Utah County auto shop’s unique business model is empowering employees and paying dividends

SPANISH FORK — Driving by any of the Clegg Auto shops around Utah County, one could easily assume it’s your run-of-the-mill automotive shop.

But Clegg Auto sets itself apart from other automotive shops, and almost every other business in the country, through a unique business model that empowers and gives back to every single employee, from the janitorial staff to the managers.

But the story of how the business got there can be traced all the way back to the 1950s when Clegg Auto began as Clegg Car Care in Orem, said Kevin Clegg, CEO of Clegg Auto.

Kevin Clegg, CEO of Clegg Auto, poses with the American Fork Chamber of Commerce 2019 New Business of the Year award. (Photo: Clegg Auto)

Eventually, Clegg’s uncle sold the business to his son and Clegg’s brother. While Clegg was a full-time college student then, his brother eventually approached him about coming back to the family business — which he did, albeit for a short stint.

“We opened up the Spanish Fork store in 1998, and that was our first store opening. After our first year, I got accepted into grad school and left the business and went and got a master’s in organizational behavior and then from there ended up being in the corporate world working with large companies … working with them on how they organize and lead their teams of people and the results they get,” Clegg said.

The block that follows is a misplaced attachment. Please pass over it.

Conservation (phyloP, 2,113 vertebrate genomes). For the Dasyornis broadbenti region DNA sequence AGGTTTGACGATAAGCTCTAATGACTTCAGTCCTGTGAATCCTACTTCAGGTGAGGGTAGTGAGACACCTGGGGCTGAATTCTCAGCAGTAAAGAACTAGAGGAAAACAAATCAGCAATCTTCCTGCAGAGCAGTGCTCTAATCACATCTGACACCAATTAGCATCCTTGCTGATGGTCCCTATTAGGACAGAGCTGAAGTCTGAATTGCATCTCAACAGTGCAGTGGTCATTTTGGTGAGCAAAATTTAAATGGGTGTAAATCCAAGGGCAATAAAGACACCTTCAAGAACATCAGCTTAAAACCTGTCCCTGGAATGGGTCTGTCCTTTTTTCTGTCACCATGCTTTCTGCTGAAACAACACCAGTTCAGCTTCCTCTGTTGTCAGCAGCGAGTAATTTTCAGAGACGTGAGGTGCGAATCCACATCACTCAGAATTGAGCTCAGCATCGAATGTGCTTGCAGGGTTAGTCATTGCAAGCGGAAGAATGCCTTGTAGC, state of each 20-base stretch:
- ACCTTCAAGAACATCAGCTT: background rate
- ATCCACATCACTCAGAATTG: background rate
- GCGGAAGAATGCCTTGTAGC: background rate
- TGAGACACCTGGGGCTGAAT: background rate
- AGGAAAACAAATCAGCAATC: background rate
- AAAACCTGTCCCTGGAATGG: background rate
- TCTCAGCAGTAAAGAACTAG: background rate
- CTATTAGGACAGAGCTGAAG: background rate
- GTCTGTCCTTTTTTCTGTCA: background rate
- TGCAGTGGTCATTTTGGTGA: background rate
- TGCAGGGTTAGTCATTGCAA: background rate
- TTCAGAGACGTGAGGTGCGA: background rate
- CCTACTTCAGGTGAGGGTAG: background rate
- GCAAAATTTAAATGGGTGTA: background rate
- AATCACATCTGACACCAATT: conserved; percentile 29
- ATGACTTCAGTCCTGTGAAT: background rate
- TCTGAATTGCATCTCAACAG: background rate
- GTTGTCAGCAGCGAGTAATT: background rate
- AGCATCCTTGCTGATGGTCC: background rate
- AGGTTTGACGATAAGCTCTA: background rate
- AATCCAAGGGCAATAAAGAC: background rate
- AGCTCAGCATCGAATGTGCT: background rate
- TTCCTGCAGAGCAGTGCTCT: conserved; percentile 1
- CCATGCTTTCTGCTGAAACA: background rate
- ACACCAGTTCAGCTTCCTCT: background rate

In 2011, Clegg’s brother again approached him about returning to the business and Clegg obliged — under one condition.

“I told him, ‘Let’s do it. But if we do it, when we decide it’s time to exit, we have to exit to employees. I’m not going to sell to anyone else besides employees if we build together, because we take all this time and we get to know our teams, and they sacrifice their time and efforts and energy as we build up this business. It just doesn’t seem right to sell it to anyone else,'” Clegg said.

His brother was on board and in 2020, they got serious about it. But instead of exiting completely, they decided to stay on while transitioning the business to an employee ownership trust model.

An employee ownership trust “ensures employees have a share in profits, a voice in governance and that the mission of the business — and its jobs — can be preserved for generations to come,” according to the nonprofit Project Equity.

Clegg and his brother opted against transitioning to an employee stock ownership plan — the most common form of employee ownership in the country — for a few different reasons.

A mechanic works on the undercarriage of a vehicle at one of Clegg Auto’s locations. (Photo: Clegg Auto)

“Because ESOPs are ERISA (Employee Retirement Income Security Act of 1974) governed, (and) there’s a lot of regulations that exist. If you receive an offer for your company that’s in excess of its value, then they can deem it’s in the best interests of every employee of the company to accept that offer and to get bought out,” Clegg said. “At that point, you’re no longer an employee-owned company. You’re owned by whoever bought you out and literally everything you’ve built, everything you worked for could go away.”

In the summer of 2022, the company was put into a trust. This model also ensures Clegg Auto will never be sold, even long after Clegg and his brother are gone.